The House Committee on Science, Space, and Technology is now headed by Representative Lamar Smith, Republican of Texas. He is a denier of man-made climate change, and has complained that the major networks have not aired views of climate skeptics. Actually, the major networks only spent about thirty minutes on climate change all year long. The global warming effects on Texas were covered in a previous article on the Senate Subcommittee on Science and Space, headed by Senator Ted Cruz of Texas.
Representative Cynthia Lummis, Republican of Wyoming, is Chair of the Energy Subcommittee of the House Committee on Science, Space, and Technology. She says the jury is out on whether mankind can alter global climate. She has degrees in animal science and biology from the University of Wyoming.
In 2011, Wyoming generated more CO2 per capita than any other state, which was 113 metric tonnes. The US average is 17.3 metric tonnes per capita, and California’s was 9.2 tonnes per capita. This is because Wyoming generates all of its electrical power from coal. However, what is not usually stated, is that Wyoming mines 40% of US coal. Also, 41% of Wyoming generated electricity goes to other states, so those emissions should be charged to the recipient states. Because Wyoming has the smallest population per state, its emissions only amount to 1.2% of US emissions. The environmental restrictions or penalties on coal will continue to cut production and jobs in the state, so being realistic about emission lowering goals of the rest of the nation should be important for their state’s politicians.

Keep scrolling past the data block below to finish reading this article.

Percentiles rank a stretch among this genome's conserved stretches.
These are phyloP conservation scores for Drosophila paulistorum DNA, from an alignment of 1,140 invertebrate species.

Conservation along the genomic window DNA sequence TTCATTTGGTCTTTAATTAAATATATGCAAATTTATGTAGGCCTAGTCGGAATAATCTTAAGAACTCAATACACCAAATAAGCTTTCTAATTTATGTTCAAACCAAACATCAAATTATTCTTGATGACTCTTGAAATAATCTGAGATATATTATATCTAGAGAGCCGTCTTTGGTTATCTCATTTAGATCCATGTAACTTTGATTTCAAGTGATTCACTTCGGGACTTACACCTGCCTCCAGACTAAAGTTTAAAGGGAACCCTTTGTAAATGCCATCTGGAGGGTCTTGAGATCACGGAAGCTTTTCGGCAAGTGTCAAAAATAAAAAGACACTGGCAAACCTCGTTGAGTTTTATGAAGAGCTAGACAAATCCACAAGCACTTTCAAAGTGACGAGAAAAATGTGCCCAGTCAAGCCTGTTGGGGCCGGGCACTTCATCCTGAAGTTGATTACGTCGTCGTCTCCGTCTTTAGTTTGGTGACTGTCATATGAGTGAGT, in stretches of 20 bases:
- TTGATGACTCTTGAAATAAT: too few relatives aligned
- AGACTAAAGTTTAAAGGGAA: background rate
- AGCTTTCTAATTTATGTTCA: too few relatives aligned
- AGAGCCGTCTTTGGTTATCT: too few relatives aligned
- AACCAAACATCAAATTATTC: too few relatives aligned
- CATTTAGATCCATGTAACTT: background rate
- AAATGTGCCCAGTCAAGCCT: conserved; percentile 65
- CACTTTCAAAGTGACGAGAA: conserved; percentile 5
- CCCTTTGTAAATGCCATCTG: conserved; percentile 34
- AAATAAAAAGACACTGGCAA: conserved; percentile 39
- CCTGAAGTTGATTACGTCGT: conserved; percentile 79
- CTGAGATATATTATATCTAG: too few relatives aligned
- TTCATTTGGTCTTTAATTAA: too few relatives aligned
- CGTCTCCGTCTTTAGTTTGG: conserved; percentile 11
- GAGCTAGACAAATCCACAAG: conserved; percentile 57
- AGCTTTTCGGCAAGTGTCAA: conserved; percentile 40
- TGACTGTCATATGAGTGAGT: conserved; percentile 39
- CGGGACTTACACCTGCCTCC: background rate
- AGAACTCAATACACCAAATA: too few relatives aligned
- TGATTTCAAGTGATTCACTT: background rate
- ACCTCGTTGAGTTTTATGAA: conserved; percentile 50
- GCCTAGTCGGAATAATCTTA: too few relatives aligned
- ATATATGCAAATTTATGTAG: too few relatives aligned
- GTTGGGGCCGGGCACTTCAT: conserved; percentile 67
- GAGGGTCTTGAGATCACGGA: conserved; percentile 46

By 2100, decreasing precipitation may continue, and temperature increases of 4-6 degrees F are expected for Wyoming. The increased temperature will lead to increased evaporation and soil drying. There could be less water for irrigation (Ms. Lummis is a rancher), mining, recreation, public use, and fish and wildlife. There will be more forest fires and tree deaths from insects.
David Schweikert, Republican of Arizona for Northern Phoenix, is Chair of the Environment subcommittee of the House Committee on Science, Space and Technology. His education at Arizona State University is in finance and real estate, where he also obtained an MBA. He says “Understanding what part of climate is part of a natural cycle and what part has human components is the first step.” Then “Our elected officials must be careful to react to facts and not folklore.” That first step and the facts have already been established by climate scientists.
The Southwest temperature is projected to increase by 2.5 to 8 degree F by 2100. The Southwest will suffer more severe droughts, which it presently is in. The will be less snowpack for summer water. Groundwater pumping is already lowering the water table. Arizona and Phoenix have been the most rapid growing area in the US. Temperatures will be near 100 degrees F during the summer. There will be more wildfires. The pine bark beetle has already been decimating pinion pines.